I coach parents and teachers. So, sometimes with teachers – I know your audience is more teachers and early educators – those early educators will go to my Patreon, which is sort of like a creator’s site: www.Patreon.com/MrChazz. And they will sign up for the service, which is right now crazy low [cost] but because I’m so passionate and I want it to be accessible to as many people as possible, and especially my early educators. I know we do not get paid a lot.

So, you go to that site, you can schedule Zoom calls with me, too. And we can talk about your classroom and what you’re struggling with. And I can talk to you about some things to look for and different things you can do to help lead the classroom. That is what I do for a living. I think I’m pretty good at what I do and I think there are quite a few people who would agree.

Now, I also have a TikTok [video-based social media account]. I have over 100k followers on TikTok because I make videos to help adults with children almost daily. And my TikTok [account name] is @TickTeachTok. I also have an Instagram [social media account]: @MrChazz. And I also have a Facebook [social media account]: MrChazz MrChazz. And those are the places that you can find me.

I also have a podcast myself. There’s two ways you can find it: I have an interactive podcast and I’m on [at] 7:00PM EST every Monday. And I bring on other early-childhood experts and other people and we talk shop. And because it’s interactive, people can jump on and ask questions or comment through video or through our chat on the side. So, that’s a really cool platform. That’s on GetVocal, the website for that is that www.GetVokl.com/Chazz.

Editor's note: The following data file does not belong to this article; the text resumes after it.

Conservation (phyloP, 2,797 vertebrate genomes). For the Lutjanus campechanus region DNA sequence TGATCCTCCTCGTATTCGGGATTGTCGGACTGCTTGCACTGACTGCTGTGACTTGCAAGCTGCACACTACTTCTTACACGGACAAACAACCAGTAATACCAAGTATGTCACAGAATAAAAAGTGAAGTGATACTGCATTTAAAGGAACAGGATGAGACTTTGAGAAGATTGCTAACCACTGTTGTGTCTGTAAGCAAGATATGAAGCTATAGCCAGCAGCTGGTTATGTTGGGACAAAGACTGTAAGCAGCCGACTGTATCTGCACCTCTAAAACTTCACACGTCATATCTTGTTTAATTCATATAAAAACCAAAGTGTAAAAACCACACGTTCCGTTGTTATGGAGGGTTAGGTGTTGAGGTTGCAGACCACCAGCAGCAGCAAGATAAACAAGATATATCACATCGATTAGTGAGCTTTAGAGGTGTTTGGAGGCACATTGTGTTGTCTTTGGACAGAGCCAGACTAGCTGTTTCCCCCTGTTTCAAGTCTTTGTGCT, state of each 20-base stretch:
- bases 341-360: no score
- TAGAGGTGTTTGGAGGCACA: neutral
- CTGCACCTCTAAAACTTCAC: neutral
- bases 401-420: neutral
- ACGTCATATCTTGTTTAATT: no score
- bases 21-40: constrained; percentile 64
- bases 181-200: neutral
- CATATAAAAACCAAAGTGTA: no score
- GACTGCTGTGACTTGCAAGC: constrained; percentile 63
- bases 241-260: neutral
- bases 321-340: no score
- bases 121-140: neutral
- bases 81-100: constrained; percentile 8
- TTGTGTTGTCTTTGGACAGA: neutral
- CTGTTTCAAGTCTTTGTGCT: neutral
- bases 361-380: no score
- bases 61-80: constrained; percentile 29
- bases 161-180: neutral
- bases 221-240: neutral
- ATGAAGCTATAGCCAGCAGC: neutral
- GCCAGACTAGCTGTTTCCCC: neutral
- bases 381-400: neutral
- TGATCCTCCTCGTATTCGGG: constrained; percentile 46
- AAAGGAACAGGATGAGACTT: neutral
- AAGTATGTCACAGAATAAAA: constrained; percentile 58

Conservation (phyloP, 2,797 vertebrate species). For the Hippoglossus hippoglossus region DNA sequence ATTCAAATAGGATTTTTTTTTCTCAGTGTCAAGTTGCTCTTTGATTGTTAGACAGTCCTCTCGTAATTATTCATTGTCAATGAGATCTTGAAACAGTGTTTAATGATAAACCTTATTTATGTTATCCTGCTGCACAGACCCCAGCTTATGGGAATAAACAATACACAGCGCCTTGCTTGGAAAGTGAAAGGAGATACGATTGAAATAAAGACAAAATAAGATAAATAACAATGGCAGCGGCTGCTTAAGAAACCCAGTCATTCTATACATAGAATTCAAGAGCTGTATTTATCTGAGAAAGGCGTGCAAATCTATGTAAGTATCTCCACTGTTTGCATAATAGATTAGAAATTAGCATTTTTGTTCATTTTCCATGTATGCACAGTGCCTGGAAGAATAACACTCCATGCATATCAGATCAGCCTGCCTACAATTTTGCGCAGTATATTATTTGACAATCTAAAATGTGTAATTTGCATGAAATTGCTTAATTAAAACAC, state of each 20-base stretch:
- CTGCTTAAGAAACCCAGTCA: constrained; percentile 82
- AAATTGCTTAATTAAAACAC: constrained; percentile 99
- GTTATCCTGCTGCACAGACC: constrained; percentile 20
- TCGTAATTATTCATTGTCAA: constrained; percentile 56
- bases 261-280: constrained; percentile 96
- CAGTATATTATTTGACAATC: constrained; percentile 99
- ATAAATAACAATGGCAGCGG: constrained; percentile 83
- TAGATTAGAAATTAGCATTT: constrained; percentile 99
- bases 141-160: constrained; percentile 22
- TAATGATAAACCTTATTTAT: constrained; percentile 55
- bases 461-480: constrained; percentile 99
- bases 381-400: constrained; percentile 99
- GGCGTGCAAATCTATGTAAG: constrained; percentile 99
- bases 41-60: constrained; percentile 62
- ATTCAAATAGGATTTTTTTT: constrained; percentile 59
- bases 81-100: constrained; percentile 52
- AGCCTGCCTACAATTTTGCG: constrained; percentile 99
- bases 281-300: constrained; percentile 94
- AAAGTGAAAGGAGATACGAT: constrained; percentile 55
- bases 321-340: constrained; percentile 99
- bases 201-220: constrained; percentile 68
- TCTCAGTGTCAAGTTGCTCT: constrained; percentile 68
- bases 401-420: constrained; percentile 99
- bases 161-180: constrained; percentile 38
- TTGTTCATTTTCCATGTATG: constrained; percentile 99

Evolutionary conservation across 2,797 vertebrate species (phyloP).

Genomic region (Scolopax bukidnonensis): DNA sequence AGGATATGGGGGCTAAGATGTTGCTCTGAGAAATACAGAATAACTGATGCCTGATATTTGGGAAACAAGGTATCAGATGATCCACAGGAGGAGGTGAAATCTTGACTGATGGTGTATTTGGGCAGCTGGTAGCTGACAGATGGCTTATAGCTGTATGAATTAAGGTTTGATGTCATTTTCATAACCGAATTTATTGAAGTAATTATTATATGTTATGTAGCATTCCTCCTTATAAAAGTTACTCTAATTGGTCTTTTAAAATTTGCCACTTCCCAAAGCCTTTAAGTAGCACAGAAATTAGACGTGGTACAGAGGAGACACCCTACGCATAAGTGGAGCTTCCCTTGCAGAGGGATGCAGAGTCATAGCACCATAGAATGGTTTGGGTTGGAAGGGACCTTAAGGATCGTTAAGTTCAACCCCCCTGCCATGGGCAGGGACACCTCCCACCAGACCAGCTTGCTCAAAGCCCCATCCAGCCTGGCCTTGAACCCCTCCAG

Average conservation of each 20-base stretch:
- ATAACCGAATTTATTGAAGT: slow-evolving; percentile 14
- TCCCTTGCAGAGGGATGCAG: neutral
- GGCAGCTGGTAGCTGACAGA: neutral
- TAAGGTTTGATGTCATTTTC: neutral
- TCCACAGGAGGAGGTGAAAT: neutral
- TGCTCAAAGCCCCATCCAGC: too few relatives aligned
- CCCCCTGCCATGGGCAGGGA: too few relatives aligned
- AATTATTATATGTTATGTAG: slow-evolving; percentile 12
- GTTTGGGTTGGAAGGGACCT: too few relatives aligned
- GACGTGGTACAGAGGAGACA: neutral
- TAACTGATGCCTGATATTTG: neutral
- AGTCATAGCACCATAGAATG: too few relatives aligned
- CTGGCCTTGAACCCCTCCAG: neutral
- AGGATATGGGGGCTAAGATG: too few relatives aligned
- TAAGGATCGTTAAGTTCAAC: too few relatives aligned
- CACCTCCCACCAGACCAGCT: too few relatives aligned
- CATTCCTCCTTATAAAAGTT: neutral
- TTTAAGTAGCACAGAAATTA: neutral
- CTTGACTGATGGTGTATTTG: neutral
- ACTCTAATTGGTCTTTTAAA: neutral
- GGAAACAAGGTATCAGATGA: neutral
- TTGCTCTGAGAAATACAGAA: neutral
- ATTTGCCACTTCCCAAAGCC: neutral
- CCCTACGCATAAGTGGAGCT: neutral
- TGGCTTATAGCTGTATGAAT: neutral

You can also find me on Spotify, Apple, I think every other place you can find podcasts with Mr. Chazz’s Parenting and Leardership Podcast. So, those are the places you can find me.

SPREEUWENBERG:

That’s it?

LEWIS:

*laughter*

SPREEUWENBERG:

You’re all over the place, Mr. Chazz! Or you could also go to Google and [web search for] Mr. Chazz and you will find him in all these places.

LEWIS:

I actually haven’t [web searched for] myself! I should try that later.

SPREEUWENBERG:

You should! We really appreciate your openness, your advice that you’ve shared with our listeners. And your passion for what you do really comes through. And it’s been a real pleasure having you on this show.

And I can take away from our conversation today that there’s probably some great information and a great resource in Mr. Chazz, if you want to do one-on-one sessions with him. So, please reach out if you’re struggling at all. And Mr. Chazz, thanks again for joining us on the Preschool Podcast!

LEWIS:

Yes, no problem. Everyone out there, whether you are – bless your heart – a parent, a teacher, a nanny, anything and you interact with children, it doesn’t have to be hard. It doesn’t have to be miserable. It can be enjoyable; it can be fun. And I can help you find the fun. I can help you see your children; I can help you guide your children and then trust us as a result. And I know trust helps because I know what it feels like to feel like I’m ruining the kids because I don’t know what to do. So, I’m here for you guys. Let me know – let’s change the world.

SPREEUWENBERG: 

Awesome. Thanks, Mr. Chazz!

LEWIS:

Alright, you have a good day!

The post How To Create Fun Learning Experiences For Young Children appeared first on HiMama Blog - Resources for Daycare Centers.